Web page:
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March 14, 2023

How Does Tax Work When Investing in Kernel Funds?

Tax is an unavoidable cost of investing, so ensuring you understand how it works can support you in getting the most out of your investments. In New Zealand, Portfolio Investment Entities (PIE) funds offer a tax-efficient way to invest, but navigating their tax rules can be challenging at times. But not with Kernel! Find out how tax works when investing with Kernel in this Q&A-style blog.

How does tax work?

Kernel Funds are registered with Inland Revenue as multi-rate Portfolio Investment Entities (PIE). In April each year, an amount of tax is due for the previous 12 months. This is compared to having tax deducted at intervals throughout the year as a unit pricing deduction.

How is it calculated?

The tax amount owing for investments in Kernel Funds is calculated using two different methods depending on whether the underlying investments in the funds you hold are in NZ or international investments.

New Zealand investments

For funds holding New Zealand investments, you are taxed on the income received in the fund (i.e., the dividends and interest payments paid into the fund from the underlying investments), less any available tax imputation credits. Imputation credits are available when an NZ company has already paid company tax on some or all of the amount they paid out as a dividend and avoids a double taxation issue.

For international investments:

In contrast, funds holding international shares, have their tax calculated under the complex FIF (Foreign Investment Fund) rules. The easiest way to explain this, is that tax is calculated according to the average balance of your investments through the year as if every investment paid a 5% annual dividend, not the actual income received.

This tax calculation takes your average balance throughout the year, multiples it by 5% and then multiples that number by your PIR. For investors with the top PIR of 28%, this equates to a tax cost of 1.40% of your average balance in the fund during the year. From this amount, foreign tax credits received from dividends paid by the underlying companies are deducted and you will have a net amount of tax payable.

Why do I pay tax when my portfolio value has declined?

In short, because tax payable on a PIE investment is not a capital gains tax. You are being taxed in relation to your income earned in the case of the NZ funds, or your average investment balance in the case of the global funds.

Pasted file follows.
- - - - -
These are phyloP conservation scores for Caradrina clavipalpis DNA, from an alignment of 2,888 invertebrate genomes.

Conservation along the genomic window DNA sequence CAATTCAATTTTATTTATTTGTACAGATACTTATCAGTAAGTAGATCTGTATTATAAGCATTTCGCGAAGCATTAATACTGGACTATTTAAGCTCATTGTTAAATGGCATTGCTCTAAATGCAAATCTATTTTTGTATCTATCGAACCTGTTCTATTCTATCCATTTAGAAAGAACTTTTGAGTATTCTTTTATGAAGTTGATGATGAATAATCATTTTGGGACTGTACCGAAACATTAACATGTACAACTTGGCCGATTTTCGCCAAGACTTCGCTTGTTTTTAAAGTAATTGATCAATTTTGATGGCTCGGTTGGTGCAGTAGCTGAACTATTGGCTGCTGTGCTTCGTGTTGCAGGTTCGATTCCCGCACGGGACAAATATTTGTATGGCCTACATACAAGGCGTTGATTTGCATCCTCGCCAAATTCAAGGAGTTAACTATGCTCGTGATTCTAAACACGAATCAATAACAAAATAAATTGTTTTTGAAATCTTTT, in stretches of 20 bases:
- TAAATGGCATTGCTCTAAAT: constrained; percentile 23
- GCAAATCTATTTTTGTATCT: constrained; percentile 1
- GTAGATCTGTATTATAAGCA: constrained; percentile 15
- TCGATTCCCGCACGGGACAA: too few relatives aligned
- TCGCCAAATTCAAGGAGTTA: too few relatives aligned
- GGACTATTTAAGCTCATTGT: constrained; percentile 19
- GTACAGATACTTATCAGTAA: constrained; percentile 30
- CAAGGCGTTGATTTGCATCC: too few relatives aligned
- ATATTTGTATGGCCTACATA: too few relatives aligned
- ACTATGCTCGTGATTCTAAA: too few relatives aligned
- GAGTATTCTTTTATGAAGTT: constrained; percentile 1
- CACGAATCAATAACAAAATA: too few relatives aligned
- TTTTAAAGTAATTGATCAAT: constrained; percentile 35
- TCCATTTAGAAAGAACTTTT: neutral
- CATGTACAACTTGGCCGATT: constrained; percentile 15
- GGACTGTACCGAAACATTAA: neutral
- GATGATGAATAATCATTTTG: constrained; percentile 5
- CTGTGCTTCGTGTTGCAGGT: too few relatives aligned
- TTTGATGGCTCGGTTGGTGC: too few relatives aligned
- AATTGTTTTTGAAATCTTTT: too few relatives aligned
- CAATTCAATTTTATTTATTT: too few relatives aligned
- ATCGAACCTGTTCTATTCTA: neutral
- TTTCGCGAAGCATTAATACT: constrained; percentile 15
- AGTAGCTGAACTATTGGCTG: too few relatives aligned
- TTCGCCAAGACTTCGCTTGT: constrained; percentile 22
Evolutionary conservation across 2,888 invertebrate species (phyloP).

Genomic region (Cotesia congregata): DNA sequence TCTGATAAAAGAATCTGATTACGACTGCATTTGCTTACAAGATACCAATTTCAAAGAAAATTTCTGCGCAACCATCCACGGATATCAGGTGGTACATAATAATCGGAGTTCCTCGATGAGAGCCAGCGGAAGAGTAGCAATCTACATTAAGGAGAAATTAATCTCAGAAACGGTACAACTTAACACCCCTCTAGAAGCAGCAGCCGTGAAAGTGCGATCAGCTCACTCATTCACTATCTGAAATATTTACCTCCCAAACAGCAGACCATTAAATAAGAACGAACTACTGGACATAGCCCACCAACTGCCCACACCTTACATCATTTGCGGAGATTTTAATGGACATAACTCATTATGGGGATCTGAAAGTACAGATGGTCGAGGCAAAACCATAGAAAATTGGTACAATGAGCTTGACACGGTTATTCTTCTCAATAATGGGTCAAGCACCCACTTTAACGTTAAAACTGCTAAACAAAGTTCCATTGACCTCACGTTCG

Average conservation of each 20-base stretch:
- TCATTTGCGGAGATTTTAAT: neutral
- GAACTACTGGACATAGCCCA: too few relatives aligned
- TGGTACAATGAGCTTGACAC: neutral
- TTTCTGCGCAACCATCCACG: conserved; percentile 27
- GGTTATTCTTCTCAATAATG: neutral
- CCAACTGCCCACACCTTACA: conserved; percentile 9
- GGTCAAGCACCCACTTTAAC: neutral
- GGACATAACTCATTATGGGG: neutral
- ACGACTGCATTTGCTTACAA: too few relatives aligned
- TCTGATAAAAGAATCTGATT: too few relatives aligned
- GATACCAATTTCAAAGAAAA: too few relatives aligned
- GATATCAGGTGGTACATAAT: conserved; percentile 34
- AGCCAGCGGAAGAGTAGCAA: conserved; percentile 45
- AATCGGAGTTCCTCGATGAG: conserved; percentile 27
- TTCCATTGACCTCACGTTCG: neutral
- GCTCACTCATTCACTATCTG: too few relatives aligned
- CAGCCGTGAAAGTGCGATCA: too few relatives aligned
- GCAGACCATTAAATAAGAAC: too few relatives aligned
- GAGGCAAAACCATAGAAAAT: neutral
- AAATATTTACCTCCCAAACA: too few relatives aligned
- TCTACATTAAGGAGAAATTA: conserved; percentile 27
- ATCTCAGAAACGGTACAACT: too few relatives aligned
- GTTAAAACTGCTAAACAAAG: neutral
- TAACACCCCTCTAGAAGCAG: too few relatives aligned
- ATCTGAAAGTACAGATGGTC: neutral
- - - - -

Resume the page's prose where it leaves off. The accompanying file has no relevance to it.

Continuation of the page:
We understand that this stings a little when markets are down; no one likes paying tax at the best of times, let alone when their portfolio is showing a loss.

However, to put it into another investment context – we’ve all heard the property market is currently down and an investment property owner may find their property worth less than they bought it for last year. Do they still pay tax on the rental income received? Absolutely. In the tax world, those two factors are mutually exclusive.

How can you ensure you are paying the right PIE tax?

We rely on you electing the correct Prescribed Investor Rate (PIR) when you open an account, and you can see what PIR you have selected under your profile settings. If your PIR needs to be changed, you can update this in your 'Profile and settings' or by sending us a message within the dashboard to have it updated. PIR changes cannot be backdated for previous tax years.

Who calculates the tax?

We work with Adminis NZ Limited, who provide our custodian and registry services for all Kernel funds. As part of their registry function, they calculate the tax payable across each individual account. They do this for over 30 NZ based fund managers and adviser groups, with a collective $5B+ under their administration services. We have full confidence in their systems and processes to ensure accurate tax treatment and reporting.

What is my PIE tax statement?

PIE tax statements giving the breakdown of income received, tax credits applied and tax amounts payable are available in late April. In the case your PIR was noted incorrectly, you can vary your deduction in your Income Tax Return. If however your PIR was correct, you do not need to complete any additional information in your personal return. Everyone’s tax situation is unique and if you are unsure you should seek advice from an accountant or suitably qualified professional.

A final note on PIEs

It’s important to note that your tax is calculated on your PIR – which is either 10.5%, 17% or 28%. This is a benefit of a PIE; as the top tax rate is 28% rather than the higher amounts applicable under the Resident Withholding Tax (RWT) payable on direct share holdings. We would encourage all investors to look at tax as a small part of the bigger picture and a cost of investing, in a similar way that tax is a cost to earning an income. If you would like some clarity around tax for various investments or PIE tax specifically, we suggest you read our tax blog.

Caitlyn Parker

Caitlyn Parker

Customer Success Lead



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Indices provided by: S&P Dow Jones Indices